In the little town of Anthem, Arizona north of Phoenix, a special memorial was erected in 2011. Its five white pillars represent the five branches of our military—yet it truly stands for all those who have put their lives at risk to serve our nation.

The memorial’s inspired design allows the sun’s rays to beam through slanted elliptical cylinders located at the top of each column so that on Veteran’s Day each year at approximately 11:11 AM, the Great Seal affixed on the ground is illuminated. The tribute to our Veterans relies upon the Almighty’s universal design to achieve its full effect.

Annually on Veteran’s Day, a special service takes place at this special site. The service culminates with the veneration of our service members and the recitation of the poem, The Missing Man Table shared with you below. I encourage you to read it.

As the son of a veteran and the father of three—the day holds special significance.

Thank you will never be sufficient for those who sacrifice and stand firm and take action (Dan. 11:32B) for the idea of America. An idea our Founders themselves—who I would say were inspired by the Divine—pledged their lives, their fortunes and their sacred honor to defend. It’s an idea wrapped in the pledge, One Nation Under God, that we must continue to stand for today.

In awe and respect for our Vets,

Paul Weber
President & CEO

 

 

The Missing Man Table

The table is round – to show our everlasting concern.

The cloth is white – symbolizing the purity of their motives when answering the call to serve.

The single red rose reminds us of the lives of these Americans….and their loved ones and friends who keep the faith, while seeking answers.

The yellow ribbon symbolizes our continued uncertainty, hope for their return and determination to account for them.

A slice of lemon reminds us of their bitter fate, captured or missing in a foreign land.

A pinch of salt symbolizes the tears of our missing and their families.

The lighted candle reflects our hope for their return.

The Bible represents the strength gained through faith to sustain us and those lost from our country, founded as one nation under God.

The glass is inverted – to symbolize their inability to share a toast.

The chairs are empty – they are missing…

 And always remembered—Amen!

 

 

 

Family Policy Alliance’s President & CEO Paul Weber (right) with his wife Lois, daughter Molly Grace, and son Gunnar who served in the Air Force.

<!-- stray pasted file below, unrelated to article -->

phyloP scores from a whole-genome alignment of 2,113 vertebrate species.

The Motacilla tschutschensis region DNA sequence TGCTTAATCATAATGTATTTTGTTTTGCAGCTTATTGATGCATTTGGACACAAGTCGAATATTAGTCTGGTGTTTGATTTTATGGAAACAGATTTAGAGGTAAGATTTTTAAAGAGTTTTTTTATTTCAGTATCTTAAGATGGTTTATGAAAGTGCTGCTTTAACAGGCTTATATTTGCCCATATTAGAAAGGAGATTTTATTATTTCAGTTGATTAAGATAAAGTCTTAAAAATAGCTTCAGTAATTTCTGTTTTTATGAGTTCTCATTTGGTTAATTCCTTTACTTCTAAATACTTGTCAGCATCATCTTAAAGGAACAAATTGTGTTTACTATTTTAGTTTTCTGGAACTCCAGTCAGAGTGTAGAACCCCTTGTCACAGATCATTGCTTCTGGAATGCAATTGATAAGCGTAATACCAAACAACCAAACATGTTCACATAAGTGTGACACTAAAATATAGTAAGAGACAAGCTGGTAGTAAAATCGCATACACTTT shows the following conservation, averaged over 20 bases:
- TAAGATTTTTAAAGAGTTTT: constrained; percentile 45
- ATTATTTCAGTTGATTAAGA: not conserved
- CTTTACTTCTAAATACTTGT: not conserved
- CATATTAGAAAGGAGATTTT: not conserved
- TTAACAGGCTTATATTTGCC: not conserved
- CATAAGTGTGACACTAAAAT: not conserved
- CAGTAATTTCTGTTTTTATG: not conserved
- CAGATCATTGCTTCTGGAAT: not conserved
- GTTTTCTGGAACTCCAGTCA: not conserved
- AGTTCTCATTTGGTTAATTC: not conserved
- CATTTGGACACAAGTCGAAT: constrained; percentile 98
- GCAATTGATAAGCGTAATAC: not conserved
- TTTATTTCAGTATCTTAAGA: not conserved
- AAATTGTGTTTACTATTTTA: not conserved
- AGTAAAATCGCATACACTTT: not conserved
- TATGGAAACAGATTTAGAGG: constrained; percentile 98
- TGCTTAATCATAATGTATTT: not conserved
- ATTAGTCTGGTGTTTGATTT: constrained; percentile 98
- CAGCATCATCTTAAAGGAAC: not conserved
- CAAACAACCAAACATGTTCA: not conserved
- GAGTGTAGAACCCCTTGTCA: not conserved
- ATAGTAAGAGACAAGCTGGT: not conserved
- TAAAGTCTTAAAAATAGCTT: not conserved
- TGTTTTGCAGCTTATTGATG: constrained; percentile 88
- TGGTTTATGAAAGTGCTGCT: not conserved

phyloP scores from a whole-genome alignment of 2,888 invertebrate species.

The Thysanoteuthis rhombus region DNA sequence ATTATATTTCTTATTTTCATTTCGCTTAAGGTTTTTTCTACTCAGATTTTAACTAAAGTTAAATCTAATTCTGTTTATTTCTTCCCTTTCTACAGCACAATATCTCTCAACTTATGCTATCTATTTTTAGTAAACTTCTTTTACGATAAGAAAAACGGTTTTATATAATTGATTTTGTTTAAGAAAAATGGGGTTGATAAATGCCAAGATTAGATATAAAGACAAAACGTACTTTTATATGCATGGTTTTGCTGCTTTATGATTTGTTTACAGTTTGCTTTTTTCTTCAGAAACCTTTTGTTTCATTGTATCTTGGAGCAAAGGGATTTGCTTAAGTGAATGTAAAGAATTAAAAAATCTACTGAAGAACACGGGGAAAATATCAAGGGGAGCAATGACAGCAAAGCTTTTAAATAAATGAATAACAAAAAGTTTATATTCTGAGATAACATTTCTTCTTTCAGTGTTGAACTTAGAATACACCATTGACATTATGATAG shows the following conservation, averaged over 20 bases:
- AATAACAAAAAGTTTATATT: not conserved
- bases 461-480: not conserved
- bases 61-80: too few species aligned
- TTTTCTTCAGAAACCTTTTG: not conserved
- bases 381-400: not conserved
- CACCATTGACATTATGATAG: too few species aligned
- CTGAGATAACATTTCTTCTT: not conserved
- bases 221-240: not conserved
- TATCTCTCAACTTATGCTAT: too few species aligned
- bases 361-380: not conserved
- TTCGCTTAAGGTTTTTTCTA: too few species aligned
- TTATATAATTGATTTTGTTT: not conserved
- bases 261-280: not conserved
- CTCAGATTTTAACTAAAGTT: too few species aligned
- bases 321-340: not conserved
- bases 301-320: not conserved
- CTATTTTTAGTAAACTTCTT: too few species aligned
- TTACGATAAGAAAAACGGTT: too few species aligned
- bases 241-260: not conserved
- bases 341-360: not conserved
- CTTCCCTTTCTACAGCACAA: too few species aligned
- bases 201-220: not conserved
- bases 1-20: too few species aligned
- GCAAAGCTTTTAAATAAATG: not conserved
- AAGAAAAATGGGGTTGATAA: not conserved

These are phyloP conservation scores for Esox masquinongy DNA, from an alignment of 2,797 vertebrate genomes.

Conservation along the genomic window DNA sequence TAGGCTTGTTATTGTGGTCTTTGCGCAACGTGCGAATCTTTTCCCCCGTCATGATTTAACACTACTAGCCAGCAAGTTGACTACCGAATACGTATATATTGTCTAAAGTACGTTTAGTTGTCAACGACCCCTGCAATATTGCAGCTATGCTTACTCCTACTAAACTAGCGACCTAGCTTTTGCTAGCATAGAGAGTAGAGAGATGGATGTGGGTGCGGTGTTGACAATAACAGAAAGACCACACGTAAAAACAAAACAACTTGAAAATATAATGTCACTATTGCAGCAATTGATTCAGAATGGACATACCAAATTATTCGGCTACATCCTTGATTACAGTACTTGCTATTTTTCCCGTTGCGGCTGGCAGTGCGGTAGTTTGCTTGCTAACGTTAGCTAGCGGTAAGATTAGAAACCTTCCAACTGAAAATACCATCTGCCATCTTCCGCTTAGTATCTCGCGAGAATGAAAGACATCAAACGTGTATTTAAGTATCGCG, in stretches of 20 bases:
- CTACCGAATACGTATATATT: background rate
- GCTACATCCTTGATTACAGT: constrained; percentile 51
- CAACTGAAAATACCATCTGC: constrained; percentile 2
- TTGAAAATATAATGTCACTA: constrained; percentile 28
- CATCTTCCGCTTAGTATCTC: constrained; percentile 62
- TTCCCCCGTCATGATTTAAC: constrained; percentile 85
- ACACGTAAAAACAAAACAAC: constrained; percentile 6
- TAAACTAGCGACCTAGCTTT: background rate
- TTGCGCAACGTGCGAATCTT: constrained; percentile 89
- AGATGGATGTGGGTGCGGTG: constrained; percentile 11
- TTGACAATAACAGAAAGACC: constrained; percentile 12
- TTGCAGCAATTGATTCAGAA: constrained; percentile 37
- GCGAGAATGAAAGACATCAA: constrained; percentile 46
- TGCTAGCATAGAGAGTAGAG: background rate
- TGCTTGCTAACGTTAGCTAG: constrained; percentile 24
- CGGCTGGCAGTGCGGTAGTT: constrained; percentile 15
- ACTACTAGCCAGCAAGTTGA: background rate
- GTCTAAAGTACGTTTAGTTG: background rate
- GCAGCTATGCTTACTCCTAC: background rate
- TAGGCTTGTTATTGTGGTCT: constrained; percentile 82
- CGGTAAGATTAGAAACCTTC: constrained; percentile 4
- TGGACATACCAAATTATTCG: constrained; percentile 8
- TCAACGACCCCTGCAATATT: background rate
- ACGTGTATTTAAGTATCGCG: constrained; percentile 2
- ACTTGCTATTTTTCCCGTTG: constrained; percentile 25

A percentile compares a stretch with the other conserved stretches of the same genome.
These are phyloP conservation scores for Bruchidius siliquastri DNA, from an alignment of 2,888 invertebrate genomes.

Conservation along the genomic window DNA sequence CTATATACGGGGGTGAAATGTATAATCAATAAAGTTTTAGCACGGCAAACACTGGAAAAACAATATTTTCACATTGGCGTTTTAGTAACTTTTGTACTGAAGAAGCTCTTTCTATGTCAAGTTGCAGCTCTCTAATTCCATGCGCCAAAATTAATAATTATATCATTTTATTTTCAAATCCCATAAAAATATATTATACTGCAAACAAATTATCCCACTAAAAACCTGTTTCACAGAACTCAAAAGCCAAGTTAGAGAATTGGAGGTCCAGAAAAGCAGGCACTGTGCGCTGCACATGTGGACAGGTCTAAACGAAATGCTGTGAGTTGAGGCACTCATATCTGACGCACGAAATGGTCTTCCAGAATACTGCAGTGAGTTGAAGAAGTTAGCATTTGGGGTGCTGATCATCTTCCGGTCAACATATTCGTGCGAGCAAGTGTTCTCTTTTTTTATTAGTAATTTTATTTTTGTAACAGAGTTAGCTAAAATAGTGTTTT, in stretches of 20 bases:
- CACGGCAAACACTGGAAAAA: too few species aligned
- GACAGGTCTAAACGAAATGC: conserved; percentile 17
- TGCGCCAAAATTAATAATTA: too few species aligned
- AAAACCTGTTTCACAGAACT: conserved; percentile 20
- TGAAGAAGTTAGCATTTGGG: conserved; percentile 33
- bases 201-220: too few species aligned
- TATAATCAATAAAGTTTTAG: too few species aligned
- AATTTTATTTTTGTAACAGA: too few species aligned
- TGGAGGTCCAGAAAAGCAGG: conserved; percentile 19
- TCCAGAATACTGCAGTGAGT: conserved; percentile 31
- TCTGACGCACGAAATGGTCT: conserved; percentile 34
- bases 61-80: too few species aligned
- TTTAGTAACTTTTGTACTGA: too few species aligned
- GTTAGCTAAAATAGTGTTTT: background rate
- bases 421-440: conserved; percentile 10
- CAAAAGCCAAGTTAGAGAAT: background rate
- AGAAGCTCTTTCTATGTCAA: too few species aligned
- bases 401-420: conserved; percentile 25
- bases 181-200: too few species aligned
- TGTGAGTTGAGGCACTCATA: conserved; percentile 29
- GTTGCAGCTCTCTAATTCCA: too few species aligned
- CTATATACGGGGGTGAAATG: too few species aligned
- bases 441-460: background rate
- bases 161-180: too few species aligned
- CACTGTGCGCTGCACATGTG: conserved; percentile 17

Family Policy Alliance and our network of over 40 state family policy groups (check to see if you have one in your state!) care deeply about freedom. Our mission every day is to protect the freedom of families to make their own education choices for their children, to protect the right of parents (not government) to guide their children’s medical care, and to ensure parents know what’s happening in their children’s schools. We advocate for people of faith in state capitols across the country, so that every child at school, every charity and ministry, every church, every business—every person—will have the right to freely live out their faith in every aspect of their life.

Because we care so deeply about our freedoms at home, we want to pause from our mission to honor our Veterans who fight and sacrifice to protect our freedoms from external threats. These men and women, and their families, have given so much, and we are incredibly grateful.

Our team is especially thankful for the Veterans in our families. We wanted to share some of our family photos with you. Will you share some of your photos of Veterans you hold dear with us on our Facebook page?

(L) Eric Teetsel, President of Family Policy Alliance of Kansas, with his father, Col. Robert Teetsel. (R) Col. Robert Teetsel with a child in Afghanistan. Col. Teetsel is retired from the Army after 29 years in the JAG Corps.

Family Policy Alliance’s Vice President of Finance Rich Caldwell’s daughter Laura with her husband Daniel Tucker at his Air Force Academy commissioning ceremony.

President of Family Policy Alliance of New Mexico Vince Torres’s mother Yolanda who served over 20 years in the Army.

Family Policy Alliance’s Dir. of Policy Communication Autumn Leva’s grandfather William Carman after he graduated from Navy boot camp in 1954, with his father.

(L) Family Policy Alliance’s Mobilization Manager John Paulton with his son Matthew at West Point. (R) Jack Paulton, John’s father, fought in the Navy in World War II and dropped the depth charges that sunk a Japanese sub off Okinawa.

Family Policy Alliance’s President & CEO Paul Weber (left) with his wife Lois and son Carlton who served in the Coast Guard.

(L) President of Family Policy Alliance of Georgia Cole Muzio’s great uncle Joe (left) and grandfather John Allman in Africa (R) John Allman

John Liggin, Army veteran and grandfather of Brittany Jones, Policy Manager for Family Policy Alliance